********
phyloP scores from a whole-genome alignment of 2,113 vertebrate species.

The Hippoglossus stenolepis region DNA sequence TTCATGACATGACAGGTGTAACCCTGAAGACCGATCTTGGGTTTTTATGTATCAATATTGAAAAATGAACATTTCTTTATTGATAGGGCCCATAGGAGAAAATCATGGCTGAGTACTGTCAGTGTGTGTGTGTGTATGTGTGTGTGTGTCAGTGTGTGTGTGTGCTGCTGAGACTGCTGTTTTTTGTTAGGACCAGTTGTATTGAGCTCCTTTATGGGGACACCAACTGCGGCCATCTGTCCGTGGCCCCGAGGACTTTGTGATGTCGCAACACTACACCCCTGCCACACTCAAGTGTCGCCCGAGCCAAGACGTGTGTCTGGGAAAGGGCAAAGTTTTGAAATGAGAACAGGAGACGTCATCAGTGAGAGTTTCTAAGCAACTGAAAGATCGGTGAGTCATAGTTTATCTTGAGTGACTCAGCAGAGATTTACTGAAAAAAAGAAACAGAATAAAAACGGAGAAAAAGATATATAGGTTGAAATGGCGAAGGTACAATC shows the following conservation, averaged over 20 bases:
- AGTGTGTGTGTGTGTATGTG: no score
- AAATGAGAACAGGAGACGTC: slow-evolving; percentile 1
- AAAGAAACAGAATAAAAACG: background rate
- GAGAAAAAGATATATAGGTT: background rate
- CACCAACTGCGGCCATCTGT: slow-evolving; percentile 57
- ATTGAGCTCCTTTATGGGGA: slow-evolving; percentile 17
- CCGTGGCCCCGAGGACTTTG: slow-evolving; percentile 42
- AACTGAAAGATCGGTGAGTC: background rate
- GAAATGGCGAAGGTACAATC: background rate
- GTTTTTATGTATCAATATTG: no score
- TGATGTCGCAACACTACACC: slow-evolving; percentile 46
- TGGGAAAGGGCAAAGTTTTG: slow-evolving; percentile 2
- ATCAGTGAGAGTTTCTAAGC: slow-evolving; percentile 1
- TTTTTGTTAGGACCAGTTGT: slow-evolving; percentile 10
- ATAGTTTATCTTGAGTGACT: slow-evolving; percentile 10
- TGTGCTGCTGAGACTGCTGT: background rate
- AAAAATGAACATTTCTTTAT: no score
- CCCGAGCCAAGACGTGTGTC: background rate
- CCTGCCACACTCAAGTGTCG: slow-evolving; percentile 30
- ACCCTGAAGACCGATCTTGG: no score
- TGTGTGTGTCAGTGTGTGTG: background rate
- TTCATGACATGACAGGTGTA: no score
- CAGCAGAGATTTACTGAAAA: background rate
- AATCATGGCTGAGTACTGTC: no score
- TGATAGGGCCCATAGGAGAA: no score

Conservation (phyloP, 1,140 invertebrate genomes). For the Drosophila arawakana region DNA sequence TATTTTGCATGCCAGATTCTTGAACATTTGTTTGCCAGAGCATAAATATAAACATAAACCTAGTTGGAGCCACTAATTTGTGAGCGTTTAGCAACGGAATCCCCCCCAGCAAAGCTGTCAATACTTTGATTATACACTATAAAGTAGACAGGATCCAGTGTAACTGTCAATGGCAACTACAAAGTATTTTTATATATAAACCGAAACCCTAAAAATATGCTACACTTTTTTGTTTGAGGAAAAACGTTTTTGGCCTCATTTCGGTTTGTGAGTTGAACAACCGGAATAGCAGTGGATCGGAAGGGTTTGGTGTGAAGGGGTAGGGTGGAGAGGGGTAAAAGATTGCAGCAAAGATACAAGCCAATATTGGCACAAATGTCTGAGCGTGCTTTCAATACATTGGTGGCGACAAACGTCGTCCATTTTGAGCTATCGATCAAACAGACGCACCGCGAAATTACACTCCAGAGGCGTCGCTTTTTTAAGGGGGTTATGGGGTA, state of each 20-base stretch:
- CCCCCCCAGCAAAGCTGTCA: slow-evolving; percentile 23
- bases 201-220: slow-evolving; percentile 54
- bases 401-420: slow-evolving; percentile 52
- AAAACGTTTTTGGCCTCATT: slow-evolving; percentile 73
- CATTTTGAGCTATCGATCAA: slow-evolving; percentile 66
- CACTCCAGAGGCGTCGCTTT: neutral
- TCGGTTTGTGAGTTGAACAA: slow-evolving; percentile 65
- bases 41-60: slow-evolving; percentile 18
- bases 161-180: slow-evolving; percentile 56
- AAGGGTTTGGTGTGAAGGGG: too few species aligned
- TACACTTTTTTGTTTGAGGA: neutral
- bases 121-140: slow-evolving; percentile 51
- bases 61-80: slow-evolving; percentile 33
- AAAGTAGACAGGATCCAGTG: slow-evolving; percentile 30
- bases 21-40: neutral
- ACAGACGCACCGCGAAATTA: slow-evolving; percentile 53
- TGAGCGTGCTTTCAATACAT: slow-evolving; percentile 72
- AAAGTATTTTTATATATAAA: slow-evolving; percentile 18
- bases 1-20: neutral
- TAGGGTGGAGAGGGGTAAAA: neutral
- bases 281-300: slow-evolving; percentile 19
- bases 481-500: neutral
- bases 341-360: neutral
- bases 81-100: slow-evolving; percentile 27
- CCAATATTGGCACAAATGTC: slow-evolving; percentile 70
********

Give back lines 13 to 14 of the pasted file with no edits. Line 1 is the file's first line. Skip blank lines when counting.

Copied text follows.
- TGATGTCGCAACACTACACC: slow-evolving; percentile 46
- TGGGAAAGGGCAAAGTTTTG: slow-evolving; percentile 2